Tuesday, September 18, 2018

Goodbye New York

As my current patients know, I'm relocating to California next month.

New York has been good to me in many ways, but I've developed a chronic knee condition that makes taking the subway impossible. I've always loved Northern California, and I have family there. I've been thinking about moving there for several years, and now is the time.

I'm in the process of obtaining the California LCSW license and will be looking for a job. I'm not sure when I'll try to start a private practice, as I want to get some exposure to other professionals and general practice in California first.

Sunday, May 27, 2018

Is Marijuana Safe?

I've long been suspicious about claims that marijuana is harmless. I was interested in this article in the Washington Post, by a neuroscientist. Any drug changes the body's chemistry.

Tuesday, May 15, 2018

College Students and Suicide

Recently The New York Times published an article about a growing controversy: As more college students commit suicide, parents are frustrated by medical and academic confidentiality laws that seemingly have prevented the colleges from contacting them about their children who are having mental health problems. What should be done about these situations?

When new patients come to my practice, I have them fill out a form that includes space to list an emergency contact. So far, no one has refused to name an emergency contact. I've only called an emergency contact once or twice in 16 years, but it is necessary for me to have this information, because someone's life could be at stake.  Why don't colleges and universities do the same? I don't know. Perhaps their administrators believe psychiatric emergencies aren't their purview.

Of course, it's possible that a student would list someone other than his or her parents as emergency contacts, in a university setting. But that's not the point. The point is that there should be someone who can be called who can assist the student in accessing resources--that could include calling the parents, as laypeople aren't bound by confidentiality laws.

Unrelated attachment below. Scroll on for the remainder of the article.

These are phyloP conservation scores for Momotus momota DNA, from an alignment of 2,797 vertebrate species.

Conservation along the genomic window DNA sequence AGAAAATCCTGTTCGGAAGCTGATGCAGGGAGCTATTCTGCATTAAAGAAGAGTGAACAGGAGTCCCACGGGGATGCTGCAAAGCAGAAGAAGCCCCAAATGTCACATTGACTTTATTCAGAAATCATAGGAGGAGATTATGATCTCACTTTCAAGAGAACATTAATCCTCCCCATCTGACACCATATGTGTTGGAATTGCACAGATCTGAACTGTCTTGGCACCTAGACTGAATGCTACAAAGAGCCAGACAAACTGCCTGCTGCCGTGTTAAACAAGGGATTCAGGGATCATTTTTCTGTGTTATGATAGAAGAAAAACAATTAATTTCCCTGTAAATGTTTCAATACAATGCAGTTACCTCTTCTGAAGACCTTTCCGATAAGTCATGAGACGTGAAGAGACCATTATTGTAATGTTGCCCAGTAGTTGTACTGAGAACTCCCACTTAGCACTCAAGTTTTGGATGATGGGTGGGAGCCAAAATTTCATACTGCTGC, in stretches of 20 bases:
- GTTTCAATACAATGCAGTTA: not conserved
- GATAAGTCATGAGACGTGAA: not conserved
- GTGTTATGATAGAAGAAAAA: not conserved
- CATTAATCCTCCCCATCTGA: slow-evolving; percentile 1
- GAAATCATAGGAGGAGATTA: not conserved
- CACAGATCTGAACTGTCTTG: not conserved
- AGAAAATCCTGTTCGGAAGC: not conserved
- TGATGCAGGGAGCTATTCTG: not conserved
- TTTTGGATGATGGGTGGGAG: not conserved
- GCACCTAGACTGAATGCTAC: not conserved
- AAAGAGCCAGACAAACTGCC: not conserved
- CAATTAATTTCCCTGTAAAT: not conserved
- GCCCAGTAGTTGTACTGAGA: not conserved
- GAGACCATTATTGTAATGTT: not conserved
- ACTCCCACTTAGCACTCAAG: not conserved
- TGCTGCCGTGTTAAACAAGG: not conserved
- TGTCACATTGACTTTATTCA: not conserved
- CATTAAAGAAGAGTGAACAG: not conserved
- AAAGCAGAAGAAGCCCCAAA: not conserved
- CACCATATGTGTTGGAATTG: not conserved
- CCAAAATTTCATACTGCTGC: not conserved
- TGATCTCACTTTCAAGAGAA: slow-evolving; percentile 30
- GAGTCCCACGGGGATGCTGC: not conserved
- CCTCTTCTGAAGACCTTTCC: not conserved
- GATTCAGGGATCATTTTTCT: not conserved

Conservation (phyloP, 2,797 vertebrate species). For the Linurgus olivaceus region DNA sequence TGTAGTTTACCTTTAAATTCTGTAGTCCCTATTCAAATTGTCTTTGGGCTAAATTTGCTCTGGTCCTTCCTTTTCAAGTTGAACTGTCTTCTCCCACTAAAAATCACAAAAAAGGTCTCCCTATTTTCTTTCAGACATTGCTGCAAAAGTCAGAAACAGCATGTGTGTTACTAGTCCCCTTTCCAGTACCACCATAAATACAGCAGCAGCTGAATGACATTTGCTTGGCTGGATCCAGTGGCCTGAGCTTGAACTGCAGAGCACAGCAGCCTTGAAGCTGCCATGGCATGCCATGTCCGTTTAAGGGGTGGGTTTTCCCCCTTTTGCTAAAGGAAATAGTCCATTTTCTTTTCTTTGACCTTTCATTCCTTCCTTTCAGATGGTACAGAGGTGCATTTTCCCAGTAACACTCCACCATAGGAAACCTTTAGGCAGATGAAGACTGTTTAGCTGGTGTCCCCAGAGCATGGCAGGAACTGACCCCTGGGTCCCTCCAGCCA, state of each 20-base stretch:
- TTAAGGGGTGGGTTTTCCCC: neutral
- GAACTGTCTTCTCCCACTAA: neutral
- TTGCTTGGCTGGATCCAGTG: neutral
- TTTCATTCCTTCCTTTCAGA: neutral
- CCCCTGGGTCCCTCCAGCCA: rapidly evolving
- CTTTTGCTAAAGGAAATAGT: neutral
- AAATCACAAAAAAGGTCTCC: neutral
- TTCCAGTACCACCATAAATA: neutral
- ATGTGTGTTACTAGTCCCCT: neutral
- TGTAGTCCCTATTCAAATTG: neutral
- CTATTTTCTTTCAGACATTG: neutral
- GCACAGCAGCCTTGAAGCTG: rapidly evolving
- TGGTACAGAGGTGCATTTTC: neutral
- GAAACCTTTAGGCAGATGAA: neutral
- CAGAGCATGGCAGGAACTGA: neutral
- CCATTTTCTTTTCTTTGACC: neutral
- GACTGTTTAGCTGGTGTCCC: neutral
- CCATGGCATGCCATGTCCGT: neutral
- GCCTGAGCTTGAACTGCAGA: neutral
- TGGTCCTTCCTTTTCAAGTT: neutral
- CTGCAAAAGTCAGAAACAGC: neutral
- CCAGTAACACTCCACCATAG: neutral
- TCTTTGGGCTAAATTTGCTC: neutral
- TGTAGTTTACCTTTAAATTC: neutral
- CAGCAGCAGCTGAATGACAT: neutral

An emergency contact person is ideally someone who is willing to escort the person to an Emergency Room or stay with the person until the crisis is over.

In a genuine emergency, confidentiality laws don't apply. If someone in my practice tells me that he or she is planning on committing suicide, I ask to escort them to the Emergency Room, and if they refuse I would call 911. I do not need a confidentiality waiver to call 911, but, I have in fact never needed to call 911, because every time, the person has agreed to go to the hospital. A college counseling center should be staffed by licensed clinicians who are obligated to work with their patients the same way that I am.

What about situations in which a college student is deteriorating, but it's not clear if it's an emergency? The student should be asked to take a leave of absence for a semester and engage in mental health treatment. Then the treating clinician should be asked to sign off on a form stating that the patient is not at risk, before the student can resume classes. Of course, it's possible for someone to relapse--but at that point the parents could not reasonably claim they didn't know anything was wrong. If they are in contact with their child at all, in most cases they would at least  know that their  child was not attending school that semester.

Thursday, January 4, 2018

Some Important Tips About Being in Psychotherapy